Certainly, snooping through your children’s mail, peeking into their diaries, checking their Internet browsing history or reading their chat transcripts may not seem the nice mommy or daddy thing to do. But, as children take their havoc-creating potential to seriously destructive levels, how do you ensure you know what’s going on?
Of course, there’s all the get-them-to-talk-to-you, keep channels of communication open and share their world kind of thing. But there are still a million ways in which even “sensible” kids can be compelled to explore the forbidden. It’s something you do need to watch out for, just as you would look out for a toddler and that exposed electric plug point that always seems to draw his attention. The real question is: Why should it be any different just because your kids are now teenagers and can paste “Keep Out” signs on their bedroom door? There is still a universe of metaphorical electric plug points out there.
Web watch: Is it necessary to keep tabs on your child’s cyber life?
As for me, when I read Michael Crichton’s Next, where Georgia Bellarmino discovers her daughter injecting herself with fertility drugs in order to sell her eggs for extra cash, all in the sacred privacy of her teenage room, I vowed I would obey no dictum that keeps me out of my children’s lives.
Being too dignified to stoop to spying is silly. It’s like being a medieval knight in the age of technological warfare. And it can lead to disaster. At a recent book club meeting that discussed Jodi Picoult’s Nineteen Minutes, all the parents in the group found themselves tormented by one question, “How could Mary, Peter’s mother, not have known?”
Mary was a good mother in every way. But, really, she didn’t have a clue. She didn’t know that her younger son Peter was traumatized, that he was bullied both by his elder brother and by everybody in his school. And that he spent hours locked up in his bedroom, designing video games that killed the school bullies and then real-life bombs and guns that would culminate in a school shooting. A single investigative trip by mom or dad to Peter’s bedroom could have nipped the whole plot in the bud.
This is not to say every child who is locked in his bedroom is plotting the next big disaster. But really, the Internet is a big bad place and that is something parents ought to know. That, and the fact that computers, especially as far as kids are concerned, are no longer “cool”. Apart from briefly productive patches of project research, computers, for the most part, are used really as complete time-pass machines. So, when you say, “Oh, what to do? My son, he spends ALL his time on his computer”, implying in a proud parent way that your five- or 15-year-old is a little Einstein in the making, what it really means is, “My child is addicted to time-wasting, eye-straining computer games (yes, yes, there’s the whole hand-eye coordination point— what straws people cling to) and while he doesn’t spend all his time chattering on the phone, he spends it on the Net, expanding his vocabulary to wonderfully expressive short forms such as “lol” or “gtg” and writing on other people’s Facebook walls”.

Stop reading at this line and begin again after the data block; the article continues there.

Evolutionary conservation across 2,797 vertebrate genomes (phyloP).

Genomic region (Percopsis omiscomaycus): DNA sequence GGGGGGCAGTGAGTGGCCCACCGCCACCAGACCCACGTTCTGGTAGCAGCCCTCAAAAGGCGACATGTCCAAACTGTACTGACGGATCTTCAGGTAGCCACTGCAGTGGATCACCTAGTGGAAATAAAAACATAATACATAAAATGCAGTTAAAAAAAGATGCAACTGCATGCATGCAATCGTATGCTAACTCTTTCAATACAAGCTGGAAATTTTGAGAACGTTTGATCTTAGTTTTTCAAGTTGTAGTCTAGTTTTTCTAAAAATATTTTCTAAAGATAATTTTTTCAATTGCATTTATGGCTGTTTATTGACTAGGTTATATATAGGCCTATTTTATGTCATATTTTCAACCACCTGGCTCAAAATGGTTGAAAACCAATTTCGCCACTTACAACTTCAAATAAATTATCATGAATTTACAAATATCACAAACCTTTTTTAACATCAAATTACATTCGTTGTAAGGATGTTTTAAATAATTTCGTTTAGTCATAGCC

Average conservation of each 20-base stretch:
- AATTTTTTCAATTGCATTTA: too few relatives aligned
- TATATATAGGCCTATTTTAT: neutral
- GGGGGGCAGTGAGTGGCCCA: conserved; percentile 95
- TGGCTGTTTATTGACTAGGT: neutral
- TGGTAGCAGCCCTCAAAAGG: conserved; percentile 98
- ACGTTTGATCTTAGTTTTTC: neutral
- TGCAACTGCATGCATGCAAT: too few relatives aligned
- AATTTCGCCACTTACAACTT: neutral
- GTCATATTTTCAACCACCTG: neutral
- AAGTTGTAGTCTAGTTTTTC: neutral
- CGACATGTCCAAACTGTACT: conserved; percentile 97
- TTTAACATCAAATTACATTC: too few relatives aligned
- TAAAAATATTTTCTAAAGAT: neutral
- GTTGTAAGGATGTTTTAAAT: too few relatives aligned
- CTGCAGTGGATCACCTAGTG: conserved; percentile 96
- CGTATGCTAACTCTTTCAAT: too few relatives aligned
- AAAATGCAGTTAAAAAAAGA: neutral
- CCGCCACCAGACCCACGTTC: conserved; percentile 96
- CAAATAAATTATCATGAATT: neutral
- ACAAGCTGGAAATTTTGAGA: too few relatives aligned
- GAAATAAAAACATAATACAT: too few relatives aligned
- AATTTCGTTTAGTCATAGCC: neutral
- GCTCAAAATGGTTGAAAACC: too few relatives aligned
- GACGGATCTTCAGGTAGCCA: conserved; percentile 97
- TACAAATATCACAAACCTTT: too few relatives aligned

They are intimate communities, these egroups—the Facebooks and the Orkuts—and a lot can go on there. A mother I know has actually joined the Facebook community her two teenage daughters are on. “I log on once a week because I like to know what’s going on,” she says. As a parent today, you have to turn cyber detective to keep tabs on your child’s life.
PARENTS, ON PEEKING
What’s right and what’s not?
The definition of snooping has changed drastically. In our time, it was okay for our parents to look into our cupboards. After all, they were checking what was going on in our lives. My daughter is now 12. For the last two or three years, she has been locking her cupboard and we have no access to it. She has her own locker, where she keeps her diaries. I cannot check her cellphone if she doesn’t like it. It’s scary how scared we are to look into her stuff. We do talk to her and just have to trust that she will not push her freedom to a place from where she will not be able to come back.
Abhigyan Jha, Independent film-maker
Privacy is a tricky question. I try not to peep into my 16-year-old son Ishaan’s bag or diaries or closed envelopes. With 10-year-old Shiv, it is different; I know he would spend days sulking, without telling anyone if something upset him. Like a guitar lesson he started and practised furiously for a week and then wanted to give up. A sneak peek into his diary revealed his teacher was horribly rude to him, so I had to confront him in my own way and get the truth out. Yes, it is okay to respect their privacy, but understand your child’s temperament. How much can he handle on his own? So sneak into his papers, and have regular chats just to make sure he hasn’t gone off the track.
Vinita Sethi, Consultant and former director, ICCI
I am their mom, so I better know what’s happening. I’m pretty open with my kids (11 and 17) and tell them that I need to know. They have to understand that we are not being nosy. After all, who can be better well-wishers than your mother and father?
If I feel something is up, I ask them. I ask one about the other—it’s easier for them to find out. Siblings are always eavesdropping on each other. They know that I do this, but ultimately they will tell on each other because they know it’s for their own good.
Ragini Prasad, Instructional designer
(As told to Sonya Dutta Choudhury)
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